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In The Open Wind
From the Author's Introduction
What do we know? Read at will. Out of many winds, each poem has some clues and hints to a story. And if your questions narrow down to one: from where does In The Open Wind come?, I tell you it is unlikely that this question will ever be fully resolved.
See, the evidence here is scanty, for the author's journal is not yet available in English. He said not, heard not, moved not, only felt words visit and mingle through his blood until they lived on their own. And, as those words pass and meet, allow him to requite your curiosity by telling you a few of the stories.
Epistulae Ex Ponto pictures the Roman poet Naso Publius Ovidius (Ovid) writing a letter, reflecting on his fate. He says the villagers are illiterates, but in fact it is his displacement that bothers him. Then Ovid searches for relief by sensing that waves are a vast poem.
Ovid was an acclaimed poet of Rome. His path from fame to disgrace to the end of his life began in AD 8 when, by an order of the imperial cabinet and without judicial process, he was exiled to a village on an island in the Black Sea. Several reasons might have been behind his banishment: the erotic poems, political intrigues, an alleged involvement with the granddaughter of the Emperor Augustus. All requests for revision of the imperial edict were denied. Ovid died in exile.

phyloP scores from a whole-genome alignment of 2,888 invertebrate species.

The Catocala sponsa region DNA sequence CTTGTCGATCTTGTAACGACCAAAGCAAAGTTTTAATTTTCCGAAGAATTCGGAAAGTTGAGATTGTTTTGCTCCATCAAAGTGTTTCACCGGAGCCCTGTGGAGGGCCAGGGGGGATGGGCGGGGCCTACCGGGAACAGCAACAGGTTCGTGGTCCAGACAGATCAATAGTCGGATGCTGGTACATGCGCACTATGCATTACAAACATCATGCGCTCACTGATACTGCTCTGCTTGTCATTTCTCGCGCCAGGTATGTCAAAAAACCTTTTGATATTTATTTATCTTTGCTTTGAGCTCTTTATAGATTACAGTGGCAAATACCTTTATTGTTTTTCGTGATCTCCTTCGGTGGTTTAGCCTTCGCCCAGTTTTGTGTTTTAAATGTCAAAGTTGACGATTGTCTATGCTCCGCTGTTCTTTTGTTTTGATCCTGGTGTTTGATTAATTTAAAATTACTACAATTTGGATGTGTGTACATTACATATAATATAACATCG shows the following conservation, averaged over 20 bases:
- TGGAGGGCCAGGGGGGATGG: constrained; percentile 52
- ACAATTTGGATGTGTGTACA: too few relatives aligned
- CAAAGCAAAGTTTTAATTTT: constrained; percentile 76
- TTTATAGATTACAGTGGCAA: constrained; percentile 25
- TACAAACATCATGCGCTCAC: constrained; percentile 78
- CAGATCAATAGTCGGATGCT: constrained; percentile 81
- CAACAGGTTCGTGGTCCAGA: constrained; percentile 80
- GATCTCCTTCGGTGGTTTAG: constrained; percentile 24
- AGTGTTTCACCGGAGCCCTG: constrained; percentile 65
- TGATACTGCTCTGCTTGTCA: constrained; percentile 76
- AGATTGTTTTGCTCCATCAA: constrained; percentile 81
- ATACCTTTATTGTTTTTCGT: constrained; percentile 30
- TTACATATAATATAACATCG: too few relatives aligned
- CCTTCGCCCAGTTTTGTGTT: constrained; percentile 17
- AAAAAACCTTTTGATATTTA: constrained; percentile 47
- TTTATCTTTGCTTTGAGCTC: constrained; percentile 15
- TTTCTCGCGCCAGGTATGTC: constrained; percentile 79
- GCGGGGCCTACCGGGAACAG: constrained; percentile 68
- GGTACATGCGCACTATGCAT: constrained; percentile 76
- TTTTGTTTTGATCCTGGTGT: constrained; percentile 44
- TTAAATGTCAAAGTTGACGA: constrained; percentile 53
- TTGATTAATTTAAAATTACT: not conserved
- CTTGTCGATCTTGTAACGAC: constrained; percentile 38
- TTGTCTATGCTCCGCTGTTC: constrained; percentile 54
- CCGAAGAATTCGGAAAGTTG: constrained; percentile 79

Things Hidden Since The Beginning Of The World began during a radio broadcast heard on a boat near Gothenburg, Sweden. A poet listening to the broadcast saw a butterfly set out to sea, and then he thought he heard the radio bring the news: "A disaster happened today in Gothenburg. After setting out to sea, a butterfly drowned." He looked around to see if somebody else had seen the butterfly and heard the news.
A daemon makes things change in Nature; it is in the hidden genius of Nature. The sense of freedom, yet being a part of everything--Daemon--came to a poet lying by a fire one cold night as he looked at sparks flying and remembered the German mystic Meister Eckhart.
In Venice responds to a legend. One day, while San Marco was en route to Rome, his boat went to the Venetian islands. San Marco rested there. As he slept an angel appeared and gave his blessing with the world, Pax tibi, Marco, evangelista meus. Hic requiescet corpus tuum. ("May the peace be with you, Marco, my evangelist. In this place your body will rest.") It is said that is the place where now lies the cathedral of San Marco.
Carved in stone, the Italian words praise the virtues of the Venetian Republic. In the 14th century, a conspirator, Bajamonte planned to overthrow the doge Pietro Gradenigo. However, a certain Marco Donato warned the doge. In San Agostino (San Stin) the house of Bajamonte was knocked down. In its place, the Venetians built a monument called The Column of Infamy with the following inscription: Di Bajamonte fo questo tereno/E mo per lo so iniquo tradimento/S'e posto in chomun per l'altrui spavento/E per mostrar a tutti sempre seno ("This land was the property of Bajamonte/And now because of his infamous treachery/The community owns it for the edification of others/May all be informed by these words at all times.")